Hydroxyurea Drug: FG reiterates commitment to tackle sickle cell disease

The Federal Government reiterated on Tuesday its commitment to tackle sickle cell disease (SCD) and other non-communicable diseases through several policies and strategic action plans.

The Coordinating Minister of Health and Social Welfare, Prof. Ali Pate, said this at the inauguration of the ‘Managing sickle cell disease through increased adoption of hydroxyurea in Nigeria (ACCELERATE)” project in Abuja.

Pate, represented by Dr. Nse Akpan, Director, ProHealth Service, Federal Ministry of Health and Social Welfare, said the project was geared towards assessing the level of utilisation of the Hydroxyurea drug among healthcare providers.

“Hydroxyurea is an innovative drug that has been used in developed countries to prevent sickle cell morbidity and mortality and has proven to be a game changer in the management and control of SCD.

“Studies have shown that hydroxyurea helps to reduce the frequency of acute chest syndrome (pneumonia) in children and adults.

“It also helps to reduce the frequency and number of painful crises and prevent the occurrence of strokes.

“It reduces the need for blood transfusions, the number of visits to the hospital, and hospital admissions, and prevents damage to vital organs such as the spleen, kidneys, lungs, and brain,” he said.

Pate said that the drug was now produced in the country by Bond Chemical Industries Limited, an indigenous pharmaceutical company based in Lagos State.

He said that the ministry, through this indigenous company, had made donations of hydroxyurea to the Sickle Centre of Excellence in the six geopolitical zones.

Pate also said that the Centre of Excellence for Sickle Cell Disease Research &Training (CESRTA) at UniAbuja was included, and the feedback was worthy of note.

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He said the issue of myth and poor utilisation of hydroxyurea among health providers was still evident.

According to him, ACCELERATE through this programme will help to demystify some of the myths associated with drug use for effective management of SCD in Nigeria.

“It is our earnest belief that the ACCELERATE programme will achieve its set goals and target with the unwavering support of the Federal Government towards improving the health and wellbeing of people living with SCD.

The Vice Chancellor, University of Abuja (UniAbuja), Prof. Abdul-Rasheed Na’Allah, said the five-year grant would enable CESRTA to do more in the fight against the disease.

Na’Allah said that with the effort being put into research work by the center, he prayed that one day there would be a permanent cure for the disease.

Prof. Obiageli Nnodu, Director, CESRTA, said Nigeria had the highest prevalence of SCD in the world, with an estimated 4.4 million of its population.

Nnodu said that research findings over the years showed that the majority of people in sub-Saharan Africa were not receiving evidence-based health services such as newborn screening.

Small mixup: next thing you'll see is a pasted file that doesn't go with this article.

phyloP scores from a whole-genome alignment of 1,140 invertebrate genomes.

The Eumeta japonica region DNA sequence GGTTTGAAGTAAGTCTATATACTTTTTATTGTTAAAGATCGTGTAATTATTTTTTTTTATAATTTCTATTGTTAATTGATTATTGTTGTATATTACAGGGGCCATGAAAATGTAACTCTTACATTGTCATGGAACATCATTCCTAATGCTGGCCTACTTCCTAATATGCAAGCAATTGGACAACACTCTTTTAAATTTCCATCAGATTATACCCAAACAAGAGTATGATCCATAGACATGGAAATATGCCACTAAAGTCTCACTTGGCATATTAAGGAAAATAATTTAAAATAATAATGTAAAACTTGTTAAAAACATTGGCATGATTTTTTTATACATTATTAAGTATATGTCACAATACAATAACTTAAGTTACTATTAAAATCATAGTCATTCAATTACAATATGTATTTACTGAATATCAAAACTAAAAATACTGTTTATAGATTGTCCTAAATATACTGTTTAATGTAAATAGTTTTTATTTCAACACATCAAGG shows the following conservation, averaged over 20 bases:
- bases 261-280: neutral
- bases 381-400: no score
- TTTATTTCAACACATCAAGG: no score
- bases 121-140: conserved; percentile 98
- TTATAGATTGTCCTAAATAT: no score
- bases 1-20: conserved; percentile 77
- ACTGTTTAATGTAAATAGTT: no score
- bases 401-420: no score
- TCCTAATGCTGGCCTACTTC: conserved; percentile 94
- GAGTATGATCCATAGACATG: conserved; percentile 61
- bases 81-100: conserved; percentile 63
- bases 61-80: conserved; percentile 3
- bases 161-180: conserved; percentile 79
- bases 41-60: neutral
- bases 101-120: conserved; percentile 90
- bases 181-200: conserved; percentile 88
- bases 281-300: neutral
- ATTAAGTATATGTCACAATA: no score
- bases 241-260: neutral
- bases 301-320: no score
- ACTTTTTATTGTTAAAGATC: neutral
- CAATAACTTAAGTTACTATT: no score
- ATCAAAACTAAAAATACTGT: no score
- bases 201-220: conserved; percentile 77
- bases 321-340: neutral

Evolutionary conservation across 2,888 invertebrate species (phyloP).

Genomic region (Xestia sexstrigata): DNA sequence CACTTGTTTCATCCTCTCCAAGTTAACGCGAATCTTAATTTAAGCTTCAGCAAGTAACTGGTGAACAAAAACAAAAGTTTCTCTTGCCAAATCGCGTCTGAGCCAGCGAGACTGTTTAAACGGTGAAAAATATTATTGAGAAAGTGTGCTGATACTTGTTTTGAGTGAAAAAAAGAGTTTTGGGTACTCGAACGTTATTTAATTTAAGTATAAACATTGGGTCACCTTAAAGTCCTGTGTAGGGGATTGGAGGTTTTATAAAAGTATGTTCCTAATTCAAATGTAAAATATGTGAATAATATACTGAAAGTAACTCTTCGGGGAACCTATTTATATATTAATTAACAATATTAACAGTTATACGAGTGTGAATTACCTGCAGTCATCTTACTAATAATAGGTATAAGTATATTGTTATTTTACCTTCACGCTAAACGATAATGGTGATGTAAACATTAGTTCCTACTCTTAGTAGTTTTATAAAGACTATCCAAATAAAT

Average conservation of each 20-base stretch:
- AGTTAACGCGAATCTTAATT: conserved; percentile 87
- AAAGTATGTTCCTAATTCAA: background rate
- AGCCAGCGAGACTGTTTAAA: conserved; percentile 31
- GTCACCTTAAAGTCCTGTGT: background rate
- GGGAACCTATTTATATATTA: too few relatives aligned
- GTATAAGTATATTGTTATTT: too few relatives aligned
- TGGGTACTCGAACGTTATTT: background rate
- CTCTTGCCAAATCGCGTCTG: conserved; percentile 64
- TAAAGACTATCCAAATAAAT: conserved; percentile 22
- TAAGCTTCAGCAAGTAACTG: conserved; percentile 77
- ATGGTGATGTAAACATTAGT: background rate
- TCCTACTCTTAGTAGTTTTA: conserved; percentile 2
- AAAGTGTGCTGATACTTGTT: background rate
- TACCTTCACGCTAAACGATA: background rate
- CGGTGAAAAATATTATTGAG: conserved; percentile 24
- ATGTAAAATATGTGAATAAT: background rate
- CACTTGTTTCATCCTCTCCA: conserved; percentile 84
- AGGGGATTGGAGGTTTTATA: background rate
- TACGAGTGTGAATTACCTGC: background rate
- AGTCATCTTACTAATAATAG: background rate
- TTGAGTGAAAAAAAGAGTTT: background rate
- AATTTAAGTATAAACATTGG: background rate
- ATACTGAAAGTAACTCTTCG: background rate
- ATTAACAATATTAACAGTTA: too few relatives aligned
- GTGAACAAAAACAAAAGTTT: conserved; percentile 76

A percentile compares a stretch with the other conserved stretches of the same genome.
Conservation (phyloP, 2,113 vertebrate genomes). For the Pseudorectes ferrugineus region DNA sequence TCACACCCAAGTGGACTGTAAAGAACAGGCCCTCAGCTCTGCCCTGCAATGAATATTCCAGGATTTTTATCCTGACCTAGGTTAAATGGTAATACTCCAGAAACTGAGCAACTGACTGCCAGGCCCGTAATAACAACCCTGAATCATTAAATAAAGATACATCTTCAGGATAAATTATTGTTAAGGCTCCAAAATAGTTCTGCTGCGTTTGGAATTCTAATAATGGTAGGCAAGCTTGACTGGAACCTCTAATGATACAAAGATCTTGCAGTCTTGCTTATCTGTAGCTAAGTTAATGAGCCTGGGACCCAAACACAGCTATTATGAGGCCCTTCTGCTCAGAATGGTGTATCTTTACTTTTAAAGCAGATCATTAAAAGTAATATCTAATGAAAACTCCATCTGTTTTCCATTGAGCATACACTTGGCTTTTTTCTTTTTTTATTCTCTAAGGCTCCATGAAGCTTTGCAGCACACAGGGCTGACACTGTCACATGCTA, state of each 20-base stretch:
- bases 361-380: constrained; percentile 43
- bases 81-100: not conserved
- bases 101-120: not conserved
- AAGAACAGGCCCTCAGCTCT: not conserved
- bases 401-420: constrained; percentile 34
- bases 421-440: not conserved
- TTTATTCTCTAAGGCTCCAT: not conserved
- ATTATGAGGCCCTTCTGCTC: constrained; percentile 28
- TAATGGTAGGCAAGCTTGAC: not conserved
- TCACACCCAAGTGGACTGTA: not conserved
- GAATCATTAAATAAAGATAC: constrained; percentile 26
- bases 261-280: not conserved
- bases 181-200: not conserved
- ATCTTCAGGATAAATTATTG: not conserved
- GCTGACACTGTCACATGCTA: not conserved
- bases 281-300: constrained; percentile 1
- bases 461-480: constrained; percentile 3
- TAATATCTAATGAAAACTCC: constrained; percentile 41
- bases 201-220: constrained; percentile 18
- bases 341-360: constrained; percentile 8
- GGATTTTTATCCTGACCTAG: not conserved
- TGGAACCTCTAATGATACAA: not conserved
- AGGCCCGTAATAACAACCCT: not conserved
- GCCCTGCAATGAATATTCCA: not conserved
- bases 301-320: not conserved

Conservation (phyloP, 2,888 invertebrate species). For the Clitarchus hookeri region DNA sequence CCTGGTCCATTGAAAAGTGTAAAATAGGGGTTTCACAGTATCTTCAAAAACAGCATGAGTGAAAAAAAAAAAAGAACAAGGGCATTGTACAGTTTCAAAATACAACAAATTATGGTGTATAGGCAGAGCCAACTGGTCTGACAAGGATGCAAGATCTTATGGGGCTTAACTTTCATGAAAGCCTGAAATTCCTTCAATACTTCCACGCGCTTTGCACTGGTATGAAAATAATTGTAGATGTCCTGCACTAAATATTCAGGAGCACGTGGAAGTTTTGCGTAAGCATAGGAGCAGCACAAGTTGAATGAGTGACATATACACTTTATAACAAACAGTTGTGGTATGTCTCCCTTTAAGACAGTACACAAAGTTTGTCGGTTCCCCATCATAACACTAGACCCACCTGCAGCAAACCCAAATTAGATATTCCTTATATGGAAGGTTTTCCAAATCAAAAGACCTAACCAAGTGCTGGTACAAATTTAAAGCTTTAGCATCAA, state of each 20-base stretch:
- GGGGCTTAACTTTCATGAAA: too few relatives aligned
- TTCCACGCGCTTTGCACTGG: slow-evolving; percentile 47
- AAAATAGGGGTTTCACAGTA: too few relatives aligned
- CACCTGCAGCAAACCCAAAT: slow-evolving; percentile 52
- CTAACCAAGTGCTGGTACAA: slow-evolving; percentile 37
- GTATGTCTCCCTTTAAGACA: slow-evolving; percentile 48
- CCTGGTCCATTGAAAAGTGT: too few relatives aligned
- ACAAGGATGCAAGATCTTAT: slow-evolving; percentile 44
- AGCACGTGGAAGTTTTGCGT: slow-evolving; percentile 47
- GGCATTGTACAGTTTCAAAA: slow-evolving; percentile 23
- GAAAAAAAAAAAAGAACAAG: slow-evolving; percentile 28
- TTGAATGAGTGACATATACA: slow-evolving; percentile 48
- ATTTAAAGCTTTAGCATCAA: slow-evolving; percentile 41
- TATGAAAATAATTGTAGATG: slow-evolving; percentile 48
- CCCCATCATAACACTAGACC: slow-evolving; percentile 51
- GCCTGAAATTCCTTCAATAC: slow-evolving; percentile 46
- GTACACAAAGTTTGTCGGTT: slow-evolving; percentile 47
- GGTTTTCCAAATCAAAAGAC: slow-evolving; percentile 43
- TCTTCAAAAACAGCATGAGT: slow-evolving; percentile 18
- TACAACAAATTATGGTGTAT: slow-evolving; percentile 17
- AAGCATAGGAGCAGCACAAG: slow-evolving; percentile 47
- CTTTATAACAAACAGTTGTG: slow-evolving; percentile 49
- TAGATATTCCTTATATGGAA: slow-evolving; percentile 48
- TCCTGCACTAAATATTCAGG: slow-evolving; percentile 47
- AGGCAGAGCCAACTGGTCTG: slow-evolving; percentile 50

She said there was also no health education, prophylaxis for infection, transcranial Doppler (TCD) screening, hydroxyurea therapy (HUT), or blood transfusions when required.

According to her, HUT is recognised in national and international guidelines as a standard of care for patients with SCD, with over 25 years of clinical evidence regarding the efficacy and safety of hydroxyurea for the management of SCD.

She said the project would conduct the first large-scale implementation research study to assess the adoption of hydroxyurea in Nigeria using clinical sites.

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Nnodu, however, said the primary objective of the programme was to evaluate the level of hydroxyurea adoption among healthcare providers using the task-sharing intervention.

She said Nigeria had a new-born screening project that was supported by the American Society of Hematology.

Ndodu said that it was a consortium for new-born screening in seven countries, of which Nigeria was one.

The director said the new-born screening consortium in Nigeria was in FCT and Kaduna State, adding that FCT had screening centres in 24 primary health centers.

“We have screened over 20,000 babies; we have identified 220 babies, and just about half of these babies are in care; others are in the bush.

“Only 13 percent of SCD patients are on hydroxyurea, which is a disease-modifying treatment, and 54 percent are taking blood, which is not too safe.

“More babies with SCD survive when they are identified at birth than those identified in early childhood.

“When babies are identified through new-born screening, they should be enrolled in comprehensive care for proper follow-up.

“The current standard requires that these babies be offered hydroxyurea treatment from nine months on and not wait until they fall ill,” she said.

Ndodu, who said the project would help to provide treatment for 900 patients for five years, added that there was a need for constant awareness in order to reduce the prevalence of SCD in Nigeria.

Dr. Emmanuel Peprah, University of New York, co-project investigator, said that hydroxyurea was safe for use in Africa, adding that Nigeria was the only country in Africa that produced its own hydroxyurea.

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Peprah said that by the end of this five-year research project, they hope to have administered hydroxyurea to over 30 percent of patients with SCD.

He said the drug was efficient for patients not only in Nigeria but in sub-Saharan Africa.

Miss Joanna Kelvin, a sickle cell warrior and volunteer, said she had been on the drug and it had been very effective.

She called on the global community to offer a permanent cure for the disease that always tries to define their lives as humans. (NAN)

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